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Considering lifestyle when choosing a legal career

Andrew Raad — who became a firm partner by 30 — discusses the importance of considering what one’s day-to-day will look like and how that should inform the legal pathway one chooses to pursue.

user iconJess Feyder 29 May 2023 Careers
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Recently on The Protégé Podcast, host Jerome Doraisamy spoke with Speirs Ryan partner Andrew Raad about why one needs to consider the lifestyle one wants when deciding on their legal pathway.

“Different people want different things out of their work,” he said.

“Some people are driven and motivated to achieve and reach for the stars, some are really happy for their job to be a means to an end — to get a good salary, to live a good life.”


“I’ve always been driven and motivated. I wanted to have a business of my own.

“It all depends [on] what you’re into,” he said.

The pervasive mindset that many experience through law school can be limiting to one’s career path, maintained Mr Raad.

“Across the spectrum, there is one path highlighted — the clerkship path.

“It will get you to one outcome — into a big firm, if that’s where you want to be,” he noted.

“You’ve got to consider what path you want to lead — these questions you need to ask yourself.

“You need to ask yourself questions of where you want to end up, and that will dictate which path you want to take.

“Every goal has a different path to get to that goal,” he said.

“If you fail a plan, you plan to fail.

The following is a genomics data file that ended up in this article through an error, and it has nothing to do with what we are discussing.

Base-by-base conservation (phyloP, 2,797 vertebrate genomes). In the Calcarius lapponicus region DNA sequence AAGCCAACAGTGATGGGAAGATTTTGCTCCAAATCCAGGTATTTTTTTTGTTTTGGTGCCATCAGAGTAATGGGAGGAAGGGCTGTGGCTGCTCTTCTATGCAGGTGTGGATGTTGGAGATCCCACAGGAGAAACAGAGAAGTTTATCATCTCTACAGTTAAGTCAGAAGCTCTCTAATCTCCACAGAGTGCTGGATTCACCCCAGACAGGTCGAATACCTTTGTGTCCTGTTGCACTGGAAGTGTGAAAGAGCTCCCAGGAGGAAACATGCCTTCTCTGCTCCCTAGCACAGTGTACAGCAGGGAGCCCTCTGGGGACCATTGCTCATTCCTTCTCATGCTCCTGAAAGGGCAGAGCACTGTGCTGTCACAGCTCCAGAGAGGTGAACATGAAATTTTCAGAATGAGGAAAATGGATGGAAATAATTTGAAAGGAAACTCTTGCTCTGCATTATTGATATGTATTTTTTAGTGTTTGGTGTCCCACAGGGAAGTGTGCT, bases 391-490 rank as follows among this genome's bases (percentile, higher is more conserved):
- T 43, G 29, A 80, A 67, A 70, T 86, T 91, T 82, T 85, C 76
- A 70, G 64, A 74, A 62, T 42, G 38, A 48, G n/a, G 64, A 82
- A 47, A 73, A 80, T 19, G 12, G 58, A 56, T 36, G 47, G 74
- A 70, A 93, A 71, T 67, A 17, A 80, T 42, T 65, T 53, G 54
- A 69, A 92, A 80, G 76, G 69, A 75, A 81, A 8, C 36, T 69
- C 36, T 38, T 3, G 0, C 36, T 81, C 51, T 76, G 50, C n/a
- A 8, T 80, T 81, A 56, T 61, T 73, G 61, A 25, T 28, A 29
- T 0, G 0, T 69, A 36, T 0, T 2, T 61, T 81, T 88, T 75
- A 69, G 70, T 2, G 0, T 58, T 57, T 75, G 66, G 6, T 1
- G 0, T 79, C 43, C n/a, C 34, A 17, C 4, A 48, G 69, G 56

“The same questions you were asking yourself throughout school to get you to decide what degree you wanted to do, are the same questions you have to ask yourself of your career,” Mr Raad stated.

“Because this is what you’re committing to in terms of your lifestyle, and in terms of your financial situation for the future — it’s critical to plan,” he said.

“For someone that wants to start their own business, be a sole practitioner, be a specialist, it wouldn’t really make sense to go into a clerkship that has rotations.

“Moral of the story is the clerkship route is but one path, so you should be asking yourself where you want to end up, and thinking about how to get there,” Mr Raad stated.

Mr Raad discussed how one should prioritise wellness when considering their vocational direction.

“It is important because your career and your working life take up such a big proportion of your life, especially in your formative years as an adult.

“It’s so important to consider what your life looks like, and how that fits in with your job,” he said.

It also comes down to risk, he went on.

“Because if you inherit more risk, it creates more stress, and what’s your ability to deal with that stress?

“It’s really critical that when you’re deciding which career path to go down, you measure whether it is realistic in terms of your own sense of risk, your own sense of security,” he said.

“It’s a massive gamble to go out there on your own, and it is stressful, and it’s hard, and it’s a lot less secure than necessarily working for a big firm.”

Mr Raad noted another important consideration, whether one wants to manage people.

“Managing people in itself is its own job, and that’s one of the considerations you’ve got to think about when you are planning your career, is whether you have the interest in that,” he said.

“It’s important that every two or three years, you’re re-assessing where you are.

“This is not the final destination. You continue to grow. You continue to want different things,” he said.

“The rise of AI is going to render some legal roles possibly redundant in the next decade, or even less, so you need to be adaptive in this type of role,” he added.

“That’s the thing I think that uni [sic] doesn’t really teach you. It doesn’t teach you to ask these questions,” Mr Raad noted. “It doesn’t help give you guidance.”

“Though I’m sure the career centres at unis are helpful in this respect,” he acknowledged.

“The most important thing is to pave your own way,” he said. “It’s really important to do what works for you because everyone’s different.”

“Everyone has different lifestyles that they want to lead. There’s no cookie-cutter approach to what you should do.”

The transcript of this podcast episode was slightly edited for publishing purposes. To listen to the full conversation with Andrew Raad, click below: